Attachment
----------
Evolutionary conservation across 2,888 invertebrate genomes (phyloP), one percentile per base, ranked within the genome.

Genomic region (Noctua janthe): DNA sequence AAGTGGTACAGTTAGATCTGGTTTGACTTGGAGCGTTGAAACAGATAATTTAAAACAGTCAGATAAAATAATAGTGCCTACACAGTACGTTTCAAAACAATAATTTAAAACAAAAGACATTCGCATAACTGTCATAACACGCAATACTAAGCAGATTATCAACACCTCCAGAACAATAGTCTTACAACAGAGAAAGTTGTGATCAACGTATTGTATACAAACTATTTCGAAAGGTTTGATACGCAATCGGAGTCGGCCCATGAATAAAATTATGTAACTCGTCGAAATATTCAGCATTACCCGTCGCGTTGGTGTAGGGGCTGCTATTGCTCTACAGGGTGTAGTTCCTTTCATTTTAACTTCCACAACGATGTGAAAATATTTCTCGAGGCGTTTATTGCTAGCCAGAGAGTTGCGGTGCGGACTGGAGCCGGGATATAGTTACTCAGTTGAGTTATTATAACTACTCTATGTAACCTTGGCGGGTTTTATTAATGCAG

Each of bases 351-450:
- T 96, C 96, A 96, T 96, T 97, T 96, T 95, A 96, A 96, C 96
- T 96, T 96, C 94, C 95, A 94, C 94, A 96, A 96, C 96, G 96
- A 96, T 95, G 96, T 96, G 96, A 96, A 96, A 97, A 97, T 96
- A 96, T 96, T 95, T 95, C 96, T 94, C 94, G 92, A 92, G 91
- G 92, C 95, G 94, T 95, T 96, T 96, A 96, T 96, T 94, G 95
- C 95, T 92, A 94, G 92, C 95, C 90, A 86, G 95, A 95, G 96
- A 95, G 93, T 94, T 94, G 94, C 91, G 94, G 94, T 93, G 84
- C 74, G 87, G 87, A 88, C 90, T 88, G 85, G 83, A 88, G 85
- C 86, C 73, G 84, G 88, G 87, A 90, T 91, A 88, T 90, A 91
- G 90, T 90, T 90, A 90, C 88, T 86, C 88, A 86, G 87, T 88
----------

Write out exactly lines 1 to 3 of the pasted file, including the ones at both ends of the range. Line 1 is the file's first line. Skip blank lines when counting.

Evolutionary conservation across 2,888 invertebrate genomes (phyloP), one percentile per base, ranked within the genome.

Genomic region (Noctua janthe): DNA sequence AAGTGGTACAGTTAGATCTGGTTTGACTTGGAGCGTTGAAACAGATAATTTAAAACAGTCAGATAAAATAATAGTGCCTACACAGTACGTTTCAAAACAATAATTTAAAACAAAAGACATTCGCATAACTGTCATAACACGCAATACTAAGCAGATTATCAACACCTCCAGAACAATAGTCTTACAACAGAGAAAGTTGTGATCAACGTATTGTATACAAACTATTTCGAAAGGTTTGATACGCAATCGGAGTCGGCCCATGAATAAAATTATGTAACTCGTCGAAATATTCAGCATTACCCGTCGCGTTGGTGTAGGGGCTGCTATTGCTCTACAGGGTGTAGTTCCTTTCATTTTAACTTCCACAACGATGTGAAAATATTTCTCGAGGCGTTTATTGCTAGCCAGAGAGTTGCGGTGCGGACTGGAGCCGGGATATAGTTACTCAGTTGAGTTATTATAACTACTCTATGTAACCTTGGCGGGTTTTATTAATGCAG

Each of bases 351-450: